“While this does not come as a surprise owing to the influence of one of the Special Advisers to the Minister of Education in orchestrating the appointments of his friends and cronies without following due process, we are however concerned about the constitutional breach and the resultant litigation battle this action may cause, which in turn may generate unnecessary distractions to your focused administration,” the letter read inter alia.
“We are compelled to call your attention owing to the illegality in the removal of vice chancellors of 13 federal universities, including the National Open University of Nigeria and the hasty appointment of friends and cronies in place of those illegally removed from office.
“The constitution is quite clear on the procedures to be followed in the appointment and disengagement of vice chancellors and none of these procedures was followed in the above case. The appointment of vice chancellors is a tenured appointment, which presupposes that every appointee is expected to serve the prescribed number of years as stipulated by the acts governing the institutions.”
When contacted on phone to shed some light on the rationale behind the letter asking the eight pro-chancellors to suspend the due-process appointment of new vice chancellors in their universities, NUC’s Director, Information and Public Relations, Mr. Ibrahim Yakassai, declined comment saying only the Executive Secretary, Prof. Julius Okojie could speak on such policy matters. He promised to get Okojie on line, but did not.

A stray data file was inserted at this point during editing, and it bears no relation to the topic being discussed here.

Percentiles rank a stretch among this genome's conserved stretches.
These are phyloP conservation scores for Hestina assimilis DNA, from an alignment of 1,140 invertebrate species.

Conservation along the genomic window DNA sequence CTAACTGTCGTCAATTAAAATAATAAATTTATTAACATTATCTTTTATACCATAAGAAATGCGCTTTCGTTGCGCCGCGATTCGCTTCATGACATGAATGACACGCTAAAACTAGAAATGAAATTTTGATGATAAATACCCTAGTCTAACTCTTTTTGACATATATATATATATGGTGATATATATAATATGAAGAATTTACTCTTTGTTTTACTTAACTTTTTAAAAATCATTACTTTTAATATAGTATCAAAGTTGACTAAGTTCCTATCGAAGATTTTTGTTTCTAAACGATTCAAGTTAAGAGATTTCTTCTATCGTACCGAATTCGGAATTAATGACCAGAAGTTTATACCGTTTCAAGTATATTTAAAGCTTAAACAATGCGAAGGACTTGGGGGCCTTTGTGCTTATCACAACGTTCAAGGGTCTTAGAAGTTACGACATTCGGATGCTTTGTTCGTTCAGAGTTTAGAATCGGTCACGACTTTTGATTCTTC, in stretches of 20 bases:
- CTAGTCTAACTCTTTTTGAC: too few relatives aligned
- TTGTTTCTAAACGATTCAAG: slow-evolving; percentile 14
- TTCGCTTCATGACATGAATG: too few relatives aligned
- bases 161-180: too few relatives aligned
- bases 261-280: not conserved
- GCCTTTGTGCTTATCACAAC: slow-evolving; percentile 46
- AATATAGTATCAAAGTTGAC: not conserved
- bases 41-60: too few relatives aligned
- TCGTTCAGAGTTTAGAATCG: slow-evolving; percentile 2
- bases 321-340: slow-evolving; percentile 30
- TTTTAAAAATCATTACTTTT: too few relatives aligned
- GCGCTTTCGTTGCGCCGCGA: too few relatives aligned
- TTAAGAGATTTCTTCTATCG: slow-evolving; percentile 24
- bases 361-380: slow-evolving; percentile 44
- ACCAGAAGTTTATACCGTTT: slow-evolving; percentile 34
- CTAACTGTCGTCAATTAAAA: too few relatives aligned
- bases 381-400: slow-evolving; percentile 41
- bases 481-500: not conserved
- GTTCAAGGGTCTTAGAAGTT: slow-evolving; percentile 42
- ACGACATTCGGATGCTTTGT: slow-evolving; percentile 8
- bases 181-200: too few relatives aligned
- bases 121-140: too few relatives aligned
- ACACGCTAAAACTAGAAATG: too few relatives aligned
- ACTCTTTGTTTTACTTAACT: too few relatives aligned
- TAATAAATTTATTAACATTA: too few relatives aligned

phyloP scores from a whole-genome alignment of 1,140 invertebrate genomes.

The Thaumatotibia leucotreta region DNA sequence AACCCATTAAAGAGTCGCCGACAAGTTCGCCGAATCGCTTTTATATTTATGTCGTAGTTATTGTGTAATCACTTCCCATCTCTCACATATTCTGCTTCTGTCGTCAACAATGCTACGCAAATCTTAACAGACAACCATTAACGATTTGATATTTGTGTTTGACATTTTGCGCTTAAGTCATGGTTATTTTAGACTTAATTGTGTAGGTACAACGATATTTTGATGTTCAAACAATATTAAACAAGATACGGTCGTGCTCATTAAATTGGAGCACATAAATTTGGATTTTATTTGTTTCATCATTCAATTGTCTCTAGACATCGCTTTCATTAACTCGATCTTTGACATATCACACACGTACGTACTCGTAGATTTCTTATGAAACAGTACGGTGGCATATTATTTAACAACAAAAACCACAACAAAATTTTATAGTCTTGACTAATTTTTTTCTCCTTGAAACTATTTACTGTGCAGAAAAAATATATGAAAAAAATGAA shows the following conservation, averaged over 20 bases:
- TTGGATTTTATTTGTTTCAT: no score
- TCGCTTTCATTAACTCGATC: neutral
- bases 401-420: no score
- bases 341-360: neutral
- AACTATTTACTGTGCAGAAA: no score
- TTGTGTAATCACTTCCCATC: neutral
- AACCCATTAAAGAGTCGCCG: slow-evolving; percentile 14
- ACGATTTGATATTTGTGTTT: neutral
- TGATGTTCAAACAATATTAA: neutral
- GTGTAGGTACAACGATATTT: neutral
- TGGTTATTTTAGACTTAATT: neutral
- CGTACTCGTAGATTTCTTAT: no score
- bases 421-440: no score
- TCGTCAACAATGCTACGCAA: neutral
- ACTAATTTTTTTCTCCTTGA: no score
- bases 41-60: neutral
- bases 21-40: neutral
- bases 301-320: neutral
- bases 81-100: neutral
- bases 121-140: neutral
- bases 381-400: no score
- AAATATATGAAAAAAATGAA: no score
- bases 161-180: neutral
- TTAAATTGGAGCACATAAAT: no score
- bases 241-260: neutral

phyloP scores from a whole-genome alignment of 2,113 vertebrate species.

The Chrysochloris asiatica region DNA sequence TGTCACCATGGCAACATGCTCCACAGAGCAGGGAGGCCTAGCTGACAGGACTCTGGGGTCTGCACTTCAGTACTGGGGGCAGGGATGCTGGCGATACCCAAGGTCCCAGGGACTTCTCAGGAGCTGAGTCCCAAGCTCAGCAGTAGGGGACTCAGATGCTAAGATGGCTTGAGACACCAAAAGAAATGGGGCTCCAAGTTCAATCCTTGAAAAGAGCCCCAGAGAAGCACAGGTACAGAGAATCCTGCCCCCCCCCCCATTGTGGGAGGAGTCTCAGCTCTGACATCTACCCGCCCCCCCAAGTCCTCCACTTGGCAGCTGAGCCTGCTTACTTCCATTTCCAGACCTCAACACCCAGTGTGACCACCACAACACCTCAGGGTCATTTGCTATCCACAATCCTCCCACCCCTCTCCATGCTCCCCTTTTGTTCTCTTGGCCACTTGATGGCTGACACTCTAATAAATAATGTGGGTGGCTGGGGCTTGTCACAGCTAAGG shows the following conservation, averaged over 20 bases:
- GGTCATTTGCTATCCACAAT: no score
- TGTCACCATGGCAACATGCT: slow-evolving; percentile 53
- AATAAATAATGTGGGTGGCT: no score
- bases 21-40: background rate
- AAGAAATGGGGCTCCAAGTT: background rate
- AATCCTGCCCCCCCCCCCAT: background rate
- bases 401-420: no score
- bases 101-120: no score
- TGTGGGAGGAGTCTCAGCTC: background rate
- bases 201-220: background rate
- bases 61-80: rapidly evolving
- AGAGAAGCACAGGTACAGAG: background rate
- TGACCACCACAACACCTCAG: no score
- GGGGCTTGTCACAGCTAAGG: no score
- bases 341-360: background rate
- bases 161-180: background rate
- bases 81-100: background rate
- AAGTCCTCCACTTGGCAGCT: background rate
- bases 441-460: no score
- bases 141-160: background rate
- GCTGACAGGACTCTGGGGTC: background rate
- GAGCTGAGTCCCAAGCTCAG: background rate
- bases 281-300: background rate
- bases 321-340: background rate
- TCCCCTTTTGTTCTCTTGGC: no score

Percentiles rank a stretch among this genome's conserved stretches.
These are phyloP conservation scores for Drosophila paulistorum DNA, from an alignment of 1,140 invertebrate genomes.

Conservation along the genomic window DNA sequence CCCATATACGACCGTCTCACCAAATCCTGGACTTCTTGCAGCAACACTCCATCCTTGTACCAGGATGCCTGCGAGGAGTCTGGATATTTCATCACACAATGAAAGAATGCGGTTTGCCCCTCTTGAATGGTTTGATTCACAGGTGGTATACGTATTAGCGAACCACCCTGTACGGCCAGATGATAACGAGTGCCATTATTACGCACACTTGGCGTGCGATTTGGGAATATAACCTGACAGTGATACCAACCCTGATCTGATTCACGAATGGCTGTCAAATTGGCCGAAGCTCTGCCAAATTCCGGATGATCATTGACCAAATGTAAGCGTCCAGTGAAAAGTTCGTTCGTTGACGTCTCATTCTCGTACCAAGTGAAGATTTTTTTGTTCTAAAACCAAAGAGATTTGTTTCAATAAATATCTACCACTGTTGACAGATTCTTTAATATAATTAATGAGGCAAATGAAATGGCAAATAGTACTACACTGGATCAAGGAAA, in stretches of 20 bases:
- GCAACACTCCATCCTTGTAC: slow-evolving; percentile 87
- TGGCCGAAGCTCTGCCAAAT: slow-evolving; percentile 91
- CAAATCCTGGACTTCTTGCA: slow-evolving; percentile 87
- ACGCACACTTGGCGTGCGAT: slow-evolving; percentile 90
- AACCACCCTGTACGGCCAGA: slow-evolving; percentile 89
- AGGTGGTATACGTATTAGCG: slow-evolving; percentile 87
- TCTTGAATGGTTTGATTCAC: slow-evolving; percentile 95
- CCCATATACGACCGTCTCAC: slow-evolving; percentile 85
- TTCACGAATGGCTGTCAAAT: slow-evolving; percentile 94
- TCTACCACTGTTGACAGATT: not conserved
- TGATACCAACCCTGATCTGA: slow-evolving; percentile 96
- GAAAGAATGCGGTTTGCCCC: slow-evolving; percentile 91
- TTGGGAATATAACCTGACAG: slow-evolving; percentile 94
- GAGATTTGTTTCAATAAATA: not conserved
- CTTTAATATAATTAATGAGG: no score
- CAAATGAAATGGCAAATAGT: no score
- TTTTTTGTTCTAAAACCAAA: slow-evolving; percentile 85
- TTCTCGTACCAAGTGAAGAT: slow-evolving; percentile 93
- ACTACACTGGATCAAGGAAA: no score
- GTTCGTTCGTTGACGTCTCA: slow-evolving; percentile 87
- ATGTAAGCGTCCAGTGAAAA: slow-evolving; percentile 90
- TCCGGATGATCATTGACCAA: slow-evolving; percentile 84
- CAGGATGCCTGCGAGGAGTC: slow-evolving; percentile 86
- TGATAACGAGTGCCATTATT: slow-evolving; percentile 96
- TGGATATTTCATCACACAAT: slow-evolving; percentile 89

When The Guardian visited the commission’s office in Abuja, Yakassai again declined to comment on the issue, adding that the executive secretary was not on seat. He, however, stated that it was only the Minister of Education, Mr. Adamu Adamu, that could comment on the issue.
However, the Committee of Vice-Chancellors of Nigerian Universities (CVC), has expressed reservation at some actions taken by the Federal Government in the course of the entire exercise.
In a statement endorsed by its secretary general, Professor Michael O. Faborode, the CVC said, “For the nine federal universities established in 2011, except the Federal University Oye-Ekiti, the tenure of the vice chancellors expires on Monday February 15, hence it will be wrong to say they were sacked. As far as the CVC is concerned, there can be no justification for their being sacked, having labored stridently to establish enduring foundations for the fledgling universities. Rather, we congratulate them for ending their tenure on a commendable note.
“For the three new Federal Universities at Birnin Kebi, Gashua and Gusau, and that at Oye-Ekiti, whose VC was appointed after the pioneer vice chancellor, Prof Chinedu Nebo, was named minister, we are surprised that new vice chancellors are announced to have been appointed, as this does not conform to the extant practice in the university system. The VCs have inviolable tenure of 5 years. The situation is even made worse by the announced appointment of a new VC for NOUN, which is no stranger to the statutory process of appointing a VC. We plead that these vice-chancellors should be allowed to complete their tenure or proper statutory and transparent procedures be adopted if they are accused of any wrong doings,” the statement added.